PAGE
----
Reflective inquiry came to me in a new form today. I spent the day reading and commenting on my participants final reflective journals. Through their reflections I got the chance to reflect on my own beliefs around teaching and learning. How’s that for meta!
The following comment helped me explore my beliefs around experiential learning:
I know some students (…) dislike some challenging and creative tasks, and just like to be passive, staying in continuous lectures. I thought I was doing them a favor, especially to the seniors applying for the SAT, while I tried to not give them burden except for memorizing vocabulary or grammar. I am thinking about making them write at least one essay a term but I am afraid that there would be a lot of objection. Josette has an excellent talent in making her students do anything she wants them to do. She really has the know-how. One of the most powerful things of her is to provide a comfortable atmosphere. She does not push, but we do it. I think I have to learn her “sneaky” skill to make students who fear doing something new manage to do it. Because of the prospect of replacing SAT English with National English Ability Test (NEAT), there would be an increase in the need for writing and speaking in class.
My “sneakiness” (a term I coined to describe the way I try to instruct my participants beyond what is on the surface of my lesson) is connected to my belief in learning. I believe we learn when we “do”. When we do something, we feel something. We either feel something positive such as success, or we feel something negative, like disappointment. The disappointment may push us to try again in order to succeed. The success will encourage us to keep going. If we don’t “do”, we risk not feeling the feeling we get when we “do”. When we learn passively, we don’t create. If we don’t create, I believe feelings are suffocated. Powerful learning comes from creation. It may not be easy, and we can definitely hurt ourselves in the process, but when you realize how well you learn when you “do”, it is hard to return to passive learning.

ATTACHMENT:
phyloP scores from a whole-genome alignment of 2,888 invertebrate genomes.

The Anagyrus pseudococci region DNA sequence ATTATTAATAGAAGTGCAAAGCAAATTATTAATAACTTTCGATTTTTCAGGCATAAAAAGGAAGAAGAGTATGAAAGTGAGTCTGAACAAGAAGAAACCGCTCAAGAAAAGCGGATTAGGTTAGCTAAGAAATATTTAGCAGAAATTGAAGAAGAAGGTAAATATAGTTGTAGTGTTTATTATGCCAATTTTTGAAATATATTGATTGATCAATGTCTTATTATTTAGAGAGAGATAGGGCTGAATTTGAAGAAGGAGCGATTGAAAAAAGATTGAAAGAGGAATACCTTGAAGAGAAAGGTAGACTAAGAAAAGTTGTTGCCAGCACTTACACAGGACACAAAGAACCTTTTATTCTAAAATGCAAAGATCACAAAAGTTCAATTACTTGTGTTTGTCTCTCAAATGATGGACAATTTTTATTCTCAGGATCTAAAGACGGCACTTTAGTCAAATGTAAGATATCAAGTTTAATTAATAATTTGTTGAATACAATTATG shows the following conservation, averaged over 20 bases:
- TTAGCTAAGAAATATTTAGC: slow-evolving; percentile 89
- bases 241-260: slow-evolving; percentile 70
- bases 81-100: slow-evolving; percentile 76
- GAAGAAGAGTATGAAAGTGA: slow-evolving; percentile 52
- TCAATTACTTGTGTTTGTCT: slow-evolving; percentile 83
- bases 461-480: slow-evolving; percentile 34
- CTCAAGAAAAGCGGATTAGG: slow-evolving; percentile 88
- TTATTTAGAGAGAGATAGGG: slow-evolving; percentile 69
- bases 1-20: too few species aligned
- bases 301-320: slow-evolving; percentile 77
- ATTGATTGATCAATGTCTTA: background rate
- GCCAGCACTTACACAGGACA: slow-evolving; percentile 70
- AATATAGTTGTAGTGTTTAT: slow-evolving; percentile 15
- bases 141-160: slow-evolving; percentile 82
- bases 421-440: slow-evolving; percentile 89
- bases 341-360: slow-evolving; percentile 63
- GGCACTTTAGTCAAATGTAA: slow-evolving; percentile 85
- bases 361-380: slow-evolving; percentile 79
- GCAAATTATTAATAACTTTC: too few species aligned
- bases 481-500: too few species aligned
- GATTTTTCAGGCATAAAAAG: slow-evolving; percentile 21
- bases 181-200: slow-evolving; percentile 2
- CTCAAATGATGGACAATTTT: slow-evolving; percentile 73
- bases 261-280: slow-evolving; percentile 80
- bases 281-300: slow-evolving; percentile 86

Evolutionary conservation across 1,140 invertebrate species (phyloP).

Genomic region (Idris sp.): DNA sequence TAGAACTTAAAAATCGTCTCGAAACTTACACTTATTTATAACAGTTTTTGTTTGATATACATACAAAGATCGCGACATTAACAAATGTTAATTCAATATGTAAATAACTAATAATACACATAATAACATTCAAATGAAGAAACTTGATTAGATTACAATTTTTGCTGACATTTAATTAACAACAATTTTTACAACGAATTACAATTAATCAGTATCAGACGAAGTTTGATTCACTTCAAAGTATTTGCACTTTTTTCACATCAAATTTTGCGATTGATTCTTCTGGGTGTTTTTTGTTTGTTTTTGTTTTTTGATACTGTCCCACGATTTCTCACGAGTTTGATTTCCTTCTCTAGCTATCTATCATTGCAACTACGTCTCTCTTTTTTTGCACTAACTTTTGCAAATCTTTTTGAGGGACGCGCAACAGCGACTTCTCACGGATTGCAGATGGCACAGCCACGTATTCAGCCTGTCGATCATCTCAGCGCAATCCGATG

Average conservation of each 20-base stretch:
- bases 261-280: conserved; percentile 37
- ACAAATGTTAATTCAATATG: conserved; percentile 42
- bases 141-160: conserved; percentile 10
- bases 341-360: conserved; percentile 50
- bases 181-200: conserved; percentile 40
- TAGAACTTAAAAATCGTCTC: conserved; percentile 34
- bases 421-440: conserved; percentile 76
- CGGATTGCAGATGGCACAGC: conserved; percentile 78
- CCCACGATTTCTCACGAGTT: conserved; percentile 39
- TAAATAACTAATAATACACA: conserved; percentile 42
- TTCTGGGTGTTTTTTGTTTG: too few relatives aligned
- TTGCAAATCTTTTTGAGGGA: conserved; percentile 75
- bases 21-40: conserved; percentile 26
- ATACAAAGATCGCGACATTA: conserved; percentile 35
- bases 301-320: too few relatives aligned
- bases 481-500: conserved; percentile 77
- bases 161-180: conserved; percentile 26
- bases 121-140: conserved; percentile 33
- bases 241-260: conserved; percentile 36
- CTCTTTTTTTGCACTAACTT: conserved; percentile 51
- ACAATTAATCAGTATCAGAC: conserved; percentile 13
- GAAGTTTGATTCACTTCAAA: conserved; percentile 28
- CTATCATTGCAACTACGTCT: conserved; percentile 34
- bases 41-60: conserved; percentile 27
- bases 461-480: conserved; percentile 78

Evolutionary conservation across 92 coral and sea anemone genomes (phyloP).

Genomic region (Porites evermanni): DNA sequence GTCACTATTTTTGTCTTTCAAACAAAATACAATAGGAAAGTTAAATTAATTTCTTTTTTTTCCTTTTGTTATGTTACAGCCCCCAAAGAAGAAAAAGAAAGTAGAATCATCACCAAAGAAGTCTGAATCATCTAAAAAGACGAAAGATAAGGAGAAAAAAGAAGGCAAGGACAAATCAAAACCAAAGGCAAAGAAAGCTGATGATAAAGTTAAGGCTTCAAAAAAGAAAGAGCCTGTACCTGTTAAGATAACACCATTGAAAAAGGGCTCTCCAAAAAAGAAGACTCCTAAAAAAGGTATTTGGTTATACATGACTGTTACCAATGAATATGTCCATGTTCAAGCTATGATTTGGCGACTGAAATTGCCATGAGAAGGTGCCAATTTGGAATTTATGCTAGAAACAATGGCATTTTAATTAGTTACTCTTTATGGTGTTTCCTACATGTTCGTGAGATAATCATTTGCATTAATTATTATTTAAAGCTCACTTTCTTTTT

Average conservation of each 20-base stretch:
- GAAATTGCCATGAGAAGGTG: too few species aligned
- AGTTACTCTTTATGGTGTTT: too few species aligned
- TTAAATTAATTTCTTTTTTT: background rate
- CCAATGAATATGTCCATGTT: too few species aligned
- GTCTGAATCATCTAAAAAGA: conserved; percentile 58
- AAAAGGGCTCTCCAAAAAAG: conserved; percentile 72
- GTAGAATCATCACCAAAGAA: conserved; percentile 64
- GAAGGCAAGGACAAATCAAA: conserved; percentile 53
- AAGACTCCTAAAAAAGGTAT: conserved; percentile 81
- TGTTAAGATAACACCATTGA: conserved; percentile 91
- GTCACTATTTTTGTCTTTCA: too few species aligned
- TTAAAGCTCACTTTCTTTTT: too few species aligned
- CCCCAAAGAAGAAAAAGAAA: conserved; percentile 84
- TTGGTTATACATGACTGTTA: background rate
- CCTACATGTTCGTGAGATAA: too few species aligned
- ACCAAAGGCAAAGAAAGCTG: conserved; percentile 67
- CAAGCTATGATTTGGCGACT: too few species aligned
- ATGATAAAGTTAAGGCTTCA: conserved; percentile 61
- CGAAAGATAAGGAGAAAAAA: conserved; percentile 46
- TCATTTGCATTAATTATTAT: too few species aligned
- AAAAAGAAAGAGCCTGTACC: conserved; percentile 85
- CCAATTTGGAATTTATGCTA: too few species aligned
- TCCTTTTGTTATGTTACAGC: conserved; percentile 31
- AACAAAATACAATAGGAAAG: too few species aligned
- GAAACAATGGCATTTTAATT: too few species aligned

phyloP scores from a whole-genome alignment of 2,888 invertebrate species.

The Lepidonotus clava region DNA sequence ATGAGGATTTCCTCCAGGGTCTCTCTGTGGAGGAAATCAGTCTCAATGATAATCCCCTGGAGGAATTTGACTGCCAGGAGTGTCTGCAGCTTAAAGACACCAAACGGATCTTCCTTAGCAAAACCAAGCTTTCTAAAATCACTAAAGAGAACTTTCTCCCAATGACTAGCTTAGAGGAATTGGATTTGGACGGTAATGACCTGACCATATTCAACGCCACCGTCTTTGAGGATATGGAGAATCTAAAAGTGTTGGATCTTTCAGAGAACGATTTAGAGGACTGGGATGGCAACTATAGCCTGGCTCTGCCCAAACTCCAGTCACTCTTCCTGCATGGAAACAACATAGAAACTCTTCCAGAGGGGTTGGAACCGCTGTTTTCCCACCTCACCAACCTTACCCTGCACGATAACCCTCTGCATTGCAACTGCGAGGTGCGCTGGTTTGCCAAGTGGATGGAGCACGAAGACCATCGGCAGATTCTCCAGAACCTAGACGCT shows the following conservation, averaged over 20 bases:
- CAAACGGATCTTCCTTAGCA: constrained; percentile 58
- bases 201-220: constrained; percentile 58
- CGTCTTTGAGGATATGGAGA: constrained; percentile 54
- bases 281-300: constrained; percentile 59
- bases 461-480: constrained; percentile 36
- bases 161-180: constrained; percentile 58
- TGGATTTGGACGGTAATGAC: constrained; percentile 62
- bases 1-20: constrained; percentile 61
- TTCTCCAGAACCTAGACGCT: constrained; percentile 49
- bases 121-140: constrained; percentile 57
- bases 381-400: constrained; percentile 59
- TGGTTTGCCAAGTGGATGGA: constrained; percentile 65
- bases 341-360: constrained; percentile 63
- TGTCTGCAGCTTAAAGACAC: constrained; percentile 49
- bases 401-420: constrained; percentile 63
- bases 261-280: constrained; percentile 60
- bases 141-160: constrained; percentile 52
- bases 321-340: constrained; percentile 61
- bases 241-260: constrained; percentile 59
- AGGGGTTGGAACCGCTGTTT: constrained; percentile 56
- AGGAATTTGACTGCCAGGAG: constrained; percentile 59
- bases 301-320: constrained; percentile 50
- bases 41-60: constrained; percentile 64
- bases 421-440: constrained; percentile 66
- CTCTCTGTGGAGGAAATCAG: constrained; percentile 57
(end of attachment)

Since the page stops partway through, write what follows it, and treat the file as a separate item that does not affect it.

I believe this may be what my participant has experienced in our training program. Although she finds comfort in listening to lectures, she may realize that true learning happens when an opportunity for creation is facilitated.
When I teach, I try to create an environment that encourages a willingness to try something new. I try to create a space where mistakes are permitted because I know that mistakes support learning. This is the beauty of experiential learning. The atmosphere I work to invoke is one where laughter, tears, confusion, and clarity are always welcome. Perhaps it is in this range of feelings that the secret of my “sneaky” teaching ways bubbles up. By allowing them to feel, I allow them to create.